Given its ubiquitous roles, one would expect that a biological cell’s membrane should be well understood. After all, a membrane is what protects and regulates the cell’s interaction with its environment. It is the first point of contact through which material can be exchanged between the cell interior and its surroundings. While we do know a great deal about the structure and compositions of biological membranes, the actual mechanisms by which matter is transported in and out of cells across membranes is, surprisingly, not well established. Understanding how molecules can penetrate cells—naturally for better or worse, or by design for drug delivery—constitutes knowledge as priceless as human health.
A membrane consists of a thin lipid bilayer, which constitutes an hydrophobic barrier separating hydrophilic interior and exterior environments. This arrangement restricts the diffusion of polar molecules across the membrane. A textbook explanation of how material is exchanged through a membrane relies on the existence of pores and channels. While their formation has been inferred from a number of experimental and theoretical works, direct observation of such pores has been elusive. Some recent experiments have provided new evidence for permeation of membranes that is not compatible with the notion of pore formation—throwing up questions as to whether we understand this issue fully.
Clarifying molecular processes such as membrane permeation requires tools that can probe temporal and spatial scales beyond what can easily be achieved with current experimental techniques. This is where our computational methods come in handy. By using molecular dynamical and quantum mechanical computations, our group landed upon a fundamental new understanding of membrane dynamics with transformative potential for applications such as drug delivery. Our study, published in Advanced Theory and Simulations, started looking at a positively charged peptide traversing a cell membrane. The charged peptide experiences high barriers within the hydrophobic interior of the membrane as would be expected. Yet, experiments tell us that such cell-penetrating peptides cross the membrane quite rapidly. So what is happening here?
We found that the cell-penetrating peptide can accustom itself to the hydrophobic environment inside the membrane by shedding some of its positive charge. It does this by shuttling some of it protons through a proton wire—essentially a linear chain of water molecules—back to the membrane’s skin or to some negatively charged clusters in close proximity to the skin region. The protons move from the high-potential interior region through the water chain to the low-potential skin region, just like a metal wire connects charge across a potential difference. This effectively leaves behind a neutral peptide that can diffuse more rapidly through the membrane, at a fraction of the energy cost that would otherwise be needed for a cationic peptide. This suggests a chameleon-like behavior through which the peptide camouflages itself in response to changes in hydrophobic-hydrophilic conditions: it loses and then reacquires protons as needed to minimize its free energy within the environment.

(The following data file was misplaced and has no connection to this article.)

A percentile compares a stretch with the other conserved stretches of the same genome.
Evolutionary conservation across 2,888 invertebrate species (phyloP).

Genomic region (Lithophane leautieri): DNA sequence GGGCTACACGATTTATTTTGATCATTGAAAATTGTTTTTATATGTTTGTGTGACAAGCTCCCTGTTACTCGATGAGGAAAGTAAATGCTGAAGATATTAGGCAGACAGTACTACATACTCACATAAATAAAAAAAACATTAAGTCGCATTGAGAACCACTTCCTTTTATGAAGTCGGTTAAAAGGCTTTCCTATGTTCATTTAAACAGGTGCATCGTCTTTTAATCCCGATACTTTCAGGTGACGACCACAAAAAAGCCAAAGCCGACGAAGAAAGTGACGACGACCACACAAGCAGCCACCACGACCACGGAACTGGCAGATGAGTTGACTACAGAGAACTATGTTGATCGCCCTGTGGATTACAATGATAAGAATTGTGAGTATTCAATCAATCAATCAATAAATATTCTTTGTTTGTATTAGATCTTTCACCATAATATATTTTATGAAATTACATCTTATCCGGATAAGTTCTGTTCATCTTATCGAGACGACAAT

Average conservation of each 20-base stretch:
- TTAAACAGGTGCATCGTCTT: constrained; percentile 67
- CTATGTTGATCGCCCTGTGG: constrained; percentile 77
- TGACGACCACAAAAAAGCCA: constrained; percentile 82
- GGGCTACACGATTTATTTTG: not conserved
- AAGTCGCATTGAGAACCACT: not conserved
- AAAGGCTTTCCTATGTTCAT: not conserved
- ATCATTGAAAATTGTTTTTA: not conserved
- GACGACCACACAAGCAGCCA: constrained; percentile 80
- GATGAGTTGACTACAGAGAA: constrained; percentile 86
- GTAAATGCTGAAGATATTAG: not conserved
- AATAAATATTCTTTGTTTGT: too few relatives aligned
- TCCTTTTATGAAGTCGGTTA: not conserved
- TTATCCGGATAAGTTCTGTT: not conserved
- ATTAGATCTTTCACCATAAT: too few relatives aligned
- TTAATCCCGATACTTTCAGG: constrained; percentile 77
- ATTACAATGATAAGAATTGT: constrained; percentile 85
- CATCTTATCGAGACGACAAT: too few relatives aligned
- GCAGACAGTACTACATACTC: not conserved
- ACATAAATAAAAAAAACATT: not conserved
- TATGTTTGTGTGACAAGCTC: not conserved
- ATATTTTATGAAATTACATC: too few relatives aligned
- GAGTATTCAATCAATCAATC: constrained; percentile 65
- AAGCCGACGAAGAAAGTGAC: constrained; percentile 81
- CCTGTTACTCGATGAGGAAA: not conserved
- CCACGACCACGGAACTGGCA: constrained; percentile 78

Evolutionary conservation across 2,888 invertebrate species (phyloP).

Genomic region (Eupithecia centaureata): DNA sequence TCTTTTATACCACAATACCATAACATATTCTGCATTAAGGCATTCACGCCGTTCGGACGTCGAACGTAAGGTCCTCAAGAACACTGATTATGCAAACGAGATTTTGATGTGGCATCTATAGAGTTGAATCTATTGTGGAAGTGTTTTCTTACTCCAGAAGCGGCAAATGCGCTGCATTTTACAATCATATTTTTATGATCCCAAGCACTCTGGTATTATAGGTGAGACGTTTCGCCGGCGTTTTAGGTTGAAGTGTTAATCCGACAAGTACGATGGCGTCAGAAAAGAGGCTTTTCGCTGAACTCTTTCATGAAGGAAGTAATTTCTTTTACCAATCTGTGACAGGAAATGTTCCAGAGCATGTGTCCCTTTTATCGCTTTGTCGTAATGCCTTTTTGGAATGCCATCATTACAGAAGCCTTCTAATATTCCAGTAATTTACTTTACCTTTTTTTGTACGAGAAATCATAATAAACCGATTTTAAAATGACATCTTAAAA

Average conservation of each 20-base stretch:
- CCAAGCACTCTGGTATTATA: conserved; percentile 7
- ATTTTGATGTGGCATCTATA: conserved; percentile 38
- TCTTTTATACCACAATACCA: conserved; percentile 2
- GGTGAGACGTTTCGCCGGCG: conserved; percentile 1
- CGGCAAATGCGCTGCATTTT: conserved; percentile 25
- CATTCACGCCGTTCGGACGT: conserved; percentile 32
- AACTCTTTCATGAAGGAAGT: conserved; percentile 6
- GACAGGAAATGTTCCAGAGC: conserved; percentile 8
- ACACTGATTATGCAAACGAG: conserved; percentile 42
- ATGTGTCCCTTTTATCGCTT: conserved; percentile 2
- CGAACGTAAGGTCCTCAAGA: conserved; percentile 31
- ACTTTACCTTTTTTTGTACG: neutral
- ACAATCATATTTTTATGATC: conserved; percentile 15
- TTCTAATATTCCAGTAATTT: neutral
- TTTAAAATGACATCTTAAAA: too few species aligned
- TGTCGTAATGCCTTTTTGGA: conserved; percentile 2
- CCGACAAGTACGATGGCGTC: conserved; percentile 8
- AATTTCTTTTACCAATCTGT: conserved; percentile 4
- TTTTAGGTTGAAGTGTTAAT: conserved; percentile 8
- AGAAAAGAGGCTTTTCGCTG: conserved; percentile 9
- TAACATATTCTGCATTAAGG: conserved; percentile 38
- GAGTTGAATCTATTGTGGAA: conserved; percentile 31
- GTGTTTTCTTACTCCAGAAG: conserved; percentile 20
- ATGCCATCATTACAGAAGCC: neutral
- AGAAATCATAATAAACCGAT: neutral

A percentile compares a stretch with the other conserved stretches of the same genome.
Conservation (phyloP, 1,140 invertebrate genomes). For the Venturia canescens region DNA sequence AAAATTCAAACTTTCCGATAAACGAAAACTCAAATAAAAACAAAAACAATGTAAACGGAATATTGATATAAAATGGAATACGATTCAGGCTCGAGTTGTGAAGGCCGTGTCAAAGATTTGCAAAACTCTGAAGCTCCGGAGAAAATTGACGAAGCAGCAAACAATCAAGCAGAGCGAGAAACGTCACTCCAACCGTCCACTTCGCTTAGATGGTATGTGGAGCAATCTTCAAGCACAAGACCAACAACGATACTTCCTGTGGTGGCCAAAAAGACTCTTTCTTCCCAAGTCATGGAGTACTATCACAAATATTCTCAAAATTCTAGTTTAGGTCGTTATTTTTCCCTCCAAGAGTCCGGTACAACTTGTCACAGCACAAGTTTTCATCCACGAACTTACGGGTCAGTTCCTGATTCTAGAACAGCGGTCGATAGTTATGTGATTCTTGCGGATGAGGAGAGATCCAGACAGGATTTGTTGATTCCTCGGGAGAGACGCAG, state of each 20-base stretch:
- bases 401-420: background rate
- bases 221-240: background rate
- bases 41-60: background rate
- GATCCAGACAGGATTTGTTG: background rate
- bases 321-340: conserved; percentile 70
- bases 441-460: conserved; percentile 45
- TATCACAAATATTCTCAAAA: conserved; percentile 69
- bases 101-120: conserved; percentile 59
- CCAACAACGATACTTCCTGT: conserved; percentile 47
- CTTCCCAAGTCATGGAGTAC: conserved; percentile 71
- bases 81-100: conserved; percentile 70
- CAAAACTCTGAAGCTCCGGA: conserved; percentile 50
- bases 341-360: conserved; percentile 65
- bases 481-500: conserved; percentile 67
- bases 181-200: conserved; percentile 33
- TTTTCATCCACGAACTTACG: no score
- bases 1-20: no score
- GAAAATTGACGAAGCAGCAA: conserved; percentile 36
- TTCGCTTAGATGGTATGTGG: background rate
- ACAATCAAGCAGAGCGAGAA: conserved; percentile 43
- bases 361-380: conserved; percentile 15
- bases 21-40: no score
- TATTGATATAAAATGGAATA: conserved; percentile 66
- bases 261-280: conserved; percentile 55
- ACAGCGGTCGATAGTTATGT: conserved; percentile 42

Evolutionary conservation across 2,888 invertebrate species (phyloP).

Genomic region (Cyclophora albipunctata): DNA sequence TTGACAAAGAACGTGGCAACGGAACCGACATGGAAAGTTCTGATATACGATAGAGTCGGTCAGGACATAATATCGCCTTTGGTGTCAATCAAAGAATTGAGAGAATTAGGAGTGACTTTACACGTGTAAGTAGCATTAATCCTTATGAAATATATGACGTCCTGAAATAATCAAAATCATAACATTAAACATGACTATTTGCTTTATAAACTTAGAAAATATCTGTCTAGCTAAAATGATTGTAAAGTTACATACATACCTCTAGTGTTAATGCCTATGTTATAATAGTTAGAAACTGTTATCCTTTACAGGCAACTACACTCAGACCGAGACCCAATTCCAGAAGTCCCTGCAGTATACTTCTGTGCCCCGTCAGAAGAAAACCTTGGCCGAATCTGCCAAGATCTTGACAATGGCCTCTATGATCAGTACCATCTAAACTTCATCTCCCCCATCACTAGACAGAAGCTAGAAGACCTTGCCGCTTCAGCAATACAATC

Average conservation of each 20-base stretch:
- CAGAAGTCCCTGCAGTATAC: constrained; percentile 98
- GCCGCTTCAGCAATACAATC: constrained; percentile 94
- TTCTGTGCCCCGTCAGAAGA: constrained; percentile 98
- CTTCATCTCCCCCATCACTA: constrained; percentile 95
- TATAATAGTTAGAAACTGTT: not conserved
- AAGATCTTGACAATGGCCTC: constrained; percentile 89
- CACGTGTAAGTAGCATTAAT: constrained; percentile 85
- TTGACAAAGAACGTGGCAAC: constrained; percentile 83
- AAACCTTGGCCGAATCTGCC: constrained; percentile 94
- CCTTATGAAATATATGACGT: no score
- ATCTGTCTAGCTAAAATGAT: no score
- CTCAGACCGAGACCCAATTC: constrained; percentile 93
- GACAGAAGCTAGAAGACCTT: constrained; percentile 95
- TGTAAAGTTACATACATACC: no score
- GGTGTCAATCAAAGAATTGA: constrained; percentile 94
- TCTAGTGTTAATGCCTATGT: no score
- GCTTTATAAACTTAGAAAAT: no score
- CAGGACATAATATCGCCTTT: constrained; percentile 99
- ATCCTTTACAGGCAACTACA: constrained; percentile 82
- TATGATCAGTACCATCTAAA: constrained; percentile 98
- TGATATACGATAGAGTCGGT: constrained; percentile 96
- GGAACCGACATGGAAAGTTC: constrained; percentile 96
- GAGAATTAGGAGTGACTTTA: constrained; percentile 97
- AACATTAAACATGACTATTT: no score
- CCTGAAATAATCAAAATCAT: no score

Another revealing outcome from the study is our finding that bridge structures, where a peptide straddles two membrane leaflets, appear to be stable with well-defined anchoring points on both sides of the membrane. This creates migration pathways for small molecules to move across the membrane effortlessly. This phenomena was demonstrated using an anticancer drug 5-fluorouracil (5-FU). The peptide-mediated membrane translocation of the drug molecule (without endocytosis or pore formation) was captured by real-time molecular dynamics. While this won’t make your jaw drop if you are not in the game, it is a staggering observation that has never been reported before by direct molecular simulations.
These new mechanistic insights on how peptides penetrate a membrane are profound, as they offer a new fundamental understanding of how peptides can chemically adapt in two contrasting environments, with far reaching applications in chemical and biological sciences.
Sean Smith is Director of the National Computational Infrastructure (NCI Australia) at the Australian National University. He is also Professor of Computational Nanomaterials Science and Technology and heads the Integrated Materials Design Laboratory in the Department of Applied Mathematics, Research School of Physics, ANU.
Hassan Tahini is a principal scientist at the Integrated Materials Design Laboratory in the Department of Applied Mathematics, Research School of Physics, ANU. His research interests lie in the area of computational materials design, with a focus on catalysis and solid-state chemistry.
Reference: Sergio de Luca, et al. ‘Cell Membrane Penetration without Pore Formation: Chameleonic Properties of Dendrimers in Response to Hydrophobic and Hydrophilic Environments‘ Advanced Theory and Simulations (2020). DOI: 10.1002/adts.201900152